Mission Tree: Six Years Boosting Eco-Socialism in Venezuela
Today, Mission Tree, Venezuela’s national reforestation program, celebrates its sixth anniversary promoting environmentalism and giving people the possibility to build a model of development that helps recover and preserve wooded areas in Venezuela.On June 4, 2006, Venezuelan president Hugo Chávez launched this mission to rescue and preserve the country’s wooded areas through reforestation efforts to protect agro-forest and commercial-industrial areas.Through the program, communities throughout the country present proposals for protecting the environment and preserving drinking water and biodiversity. These efforts are possible thanks to the conservationist committees that work in each state with support of the government.
The program was created to guarantee biodiversity, water production, and boost socialist ethical values.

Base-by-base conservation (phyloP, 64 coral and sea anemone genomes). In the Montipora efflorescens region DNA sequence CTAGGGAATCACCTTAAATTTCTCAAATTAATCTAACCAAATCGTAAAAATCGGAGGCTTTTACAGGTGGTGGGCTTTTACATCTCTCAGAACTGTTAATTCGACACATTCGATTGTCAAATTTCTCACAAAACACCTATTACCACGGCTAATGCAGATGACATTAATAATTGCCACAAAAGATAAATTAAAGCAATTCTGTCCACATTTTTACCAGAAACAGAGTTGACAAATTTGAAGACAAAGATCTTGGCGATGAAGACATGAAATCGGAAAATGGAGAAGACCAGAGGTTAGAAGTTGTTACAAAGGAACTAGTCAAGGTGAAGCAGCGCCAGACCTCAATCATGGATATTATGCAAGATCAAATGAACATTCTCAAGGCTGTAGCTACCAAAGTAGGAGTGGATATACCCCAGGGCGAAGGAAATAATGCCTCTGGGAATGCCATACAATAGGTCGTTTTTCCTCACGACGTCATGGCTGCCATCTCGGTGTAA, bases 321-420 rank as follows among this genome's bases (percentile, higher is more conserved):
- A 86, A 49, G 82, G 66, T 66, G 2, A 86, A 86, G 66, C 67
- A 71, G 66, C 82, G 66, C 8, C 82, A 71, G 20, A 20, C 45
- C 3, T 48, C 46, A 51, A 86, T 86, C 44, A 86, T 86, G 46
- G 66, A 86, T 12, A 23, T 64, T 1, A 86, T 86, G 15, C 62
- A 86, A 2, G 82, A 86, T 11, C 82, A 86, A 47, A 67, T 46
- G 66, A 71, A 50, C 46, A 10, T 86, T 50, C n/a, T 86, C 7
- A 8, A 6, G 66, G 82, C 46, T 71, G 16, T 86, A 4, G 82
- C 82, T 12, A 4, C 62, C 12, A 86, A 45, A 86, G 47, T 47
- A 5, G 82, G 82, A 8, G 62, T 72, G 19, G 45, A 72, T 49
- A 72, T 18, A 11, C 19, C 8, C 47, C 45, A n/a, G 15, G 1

Since its creation, Mission Tree has formed 1,696 conservationist committees, produced over 43.4 million plants and collected 138,202 kilograms of seeds in different initiatives throughout the country.
According to the Vice Minister of Environmental Conservation, Alexander Cegarra, Mission Tree has recovered 31,266 hectares through different plantation activities throughout the country, and has employed 46,952 people since 2006.
By late April 2012, the mission had collected 12,445 kilograms of seeds, surpassing the goal established earlier this year.
Wooded areas recovered by Mission Tree include parts of the Venezuelan plains region and national parks like Waraira Repano, the “lung” of Caracas, and Henry Pittier Park in the coastal state of Aragua.
Goals for 2013
Trees reduce pollution, cool the air and refresh the environment. For this reason, Mission Tree has set a goal for next year of planting 7.95 million plants over 13,263 hectares, and 72,000 trees.
Also next year, the program will finance 724 new conservationist committees, open 604 nurseries and create new environmental “brigades” to help to maintain plantations throughout the country.
National actions to collect and plant seeds will continue, helping to protect the ecosystem and recover areas damaged by deforestation.
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